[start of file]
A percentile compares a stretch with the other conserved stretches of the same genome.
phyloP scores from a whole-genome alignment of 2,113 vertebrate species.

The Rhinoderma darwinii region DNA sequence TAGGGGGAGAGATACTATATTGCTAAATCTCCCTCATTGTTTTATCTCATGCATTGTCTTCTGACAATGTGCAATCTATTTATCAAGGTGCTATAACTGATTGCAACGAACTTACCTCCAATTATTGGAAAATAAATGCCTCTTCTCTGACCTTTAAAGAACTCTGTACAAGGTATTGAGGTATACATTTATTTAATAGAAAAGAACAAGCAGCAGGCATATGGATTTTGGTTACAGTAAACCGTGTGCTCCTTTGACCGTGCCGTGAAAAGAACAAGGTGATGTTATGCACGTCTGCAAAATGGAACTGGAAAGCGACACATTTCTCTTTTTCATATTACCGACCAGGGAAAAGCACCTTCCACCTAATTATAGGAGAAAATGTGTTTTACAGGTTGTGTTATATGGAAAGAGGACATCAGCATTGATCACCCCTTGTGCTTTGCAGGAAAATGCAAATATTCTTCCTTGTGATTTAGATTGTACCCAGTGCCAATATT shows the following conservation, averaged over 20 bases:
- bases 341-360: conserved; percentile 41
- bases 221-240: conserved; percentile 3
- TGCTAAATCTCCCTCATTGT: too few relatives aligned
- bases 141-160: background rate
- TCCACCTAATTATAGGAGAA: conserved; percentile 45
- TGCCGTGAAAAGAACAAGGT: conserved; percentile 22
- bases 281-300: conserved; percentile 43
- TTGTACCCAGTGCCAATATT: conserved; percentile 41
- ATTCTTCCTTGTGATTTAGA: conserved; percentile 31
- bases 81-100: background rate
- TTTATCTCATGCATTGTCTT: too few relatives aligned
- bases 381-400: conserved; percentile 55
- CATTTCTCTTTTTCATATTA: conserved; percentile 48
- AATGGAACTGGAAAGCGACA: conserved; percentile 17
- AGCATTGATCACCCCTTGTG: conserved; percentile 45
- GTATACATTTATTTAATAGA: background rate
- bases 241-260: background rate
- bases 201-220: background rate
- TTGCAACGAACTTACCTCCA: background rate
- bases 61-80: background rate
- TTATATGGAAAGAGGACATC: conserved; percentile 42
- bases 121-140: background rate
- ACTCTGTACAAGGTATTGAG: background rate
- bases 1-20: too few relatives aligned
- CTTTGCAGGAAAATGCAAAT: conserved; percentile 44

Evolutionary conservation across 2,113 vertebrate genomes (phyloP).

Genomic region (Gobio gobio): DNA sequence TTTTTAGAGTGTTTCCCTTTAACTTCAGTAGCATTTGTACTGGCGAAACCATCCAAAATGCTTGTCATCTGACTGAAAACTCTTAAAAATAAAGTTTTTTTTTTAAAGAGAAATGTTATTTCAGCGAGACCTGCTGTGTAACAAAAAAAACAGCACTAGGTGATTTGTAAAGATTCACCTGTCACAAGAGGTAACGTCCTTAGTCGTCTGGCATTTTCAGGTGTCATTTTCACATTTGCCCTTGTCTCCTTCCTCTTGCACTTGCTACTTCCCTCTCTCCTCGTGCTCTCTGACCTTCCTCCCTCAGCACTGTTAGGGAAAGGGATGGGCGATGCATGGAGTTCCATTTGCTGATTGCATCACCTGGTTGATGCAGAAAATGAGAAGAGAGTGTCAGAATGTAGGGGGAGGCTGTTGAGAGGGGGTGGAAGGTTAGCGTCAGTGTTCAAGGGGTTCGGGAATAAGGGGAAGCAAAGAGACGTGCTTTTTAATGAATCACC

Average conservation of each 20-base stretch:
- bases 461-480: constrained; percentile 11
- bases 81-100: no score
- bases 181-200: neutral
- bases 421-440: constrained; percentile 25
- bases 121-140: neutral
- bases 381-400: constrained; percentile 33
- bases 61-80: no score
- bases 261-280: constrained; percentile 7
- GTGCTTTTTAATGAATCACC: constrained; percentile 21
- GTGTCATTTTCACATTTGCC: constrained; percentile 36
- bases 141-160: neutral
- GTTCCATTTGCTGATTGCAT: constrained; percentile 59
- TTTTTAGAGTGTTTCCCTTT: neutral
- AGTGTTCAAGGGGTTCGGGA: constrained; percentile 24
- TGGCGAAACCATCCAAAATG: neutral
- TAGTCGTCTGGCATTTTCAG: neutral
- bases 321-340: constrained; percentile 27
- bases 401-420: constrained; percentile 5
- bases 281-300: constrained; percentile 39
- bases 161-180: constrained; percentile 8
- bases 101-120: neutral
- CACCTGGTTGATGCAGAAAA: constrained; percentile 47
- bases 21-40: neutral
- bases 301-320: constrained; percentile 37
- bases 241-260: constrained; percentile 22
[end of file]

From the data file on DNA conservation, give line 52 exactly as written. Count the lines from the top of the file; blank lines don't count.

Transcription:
- bases 101-120: neutral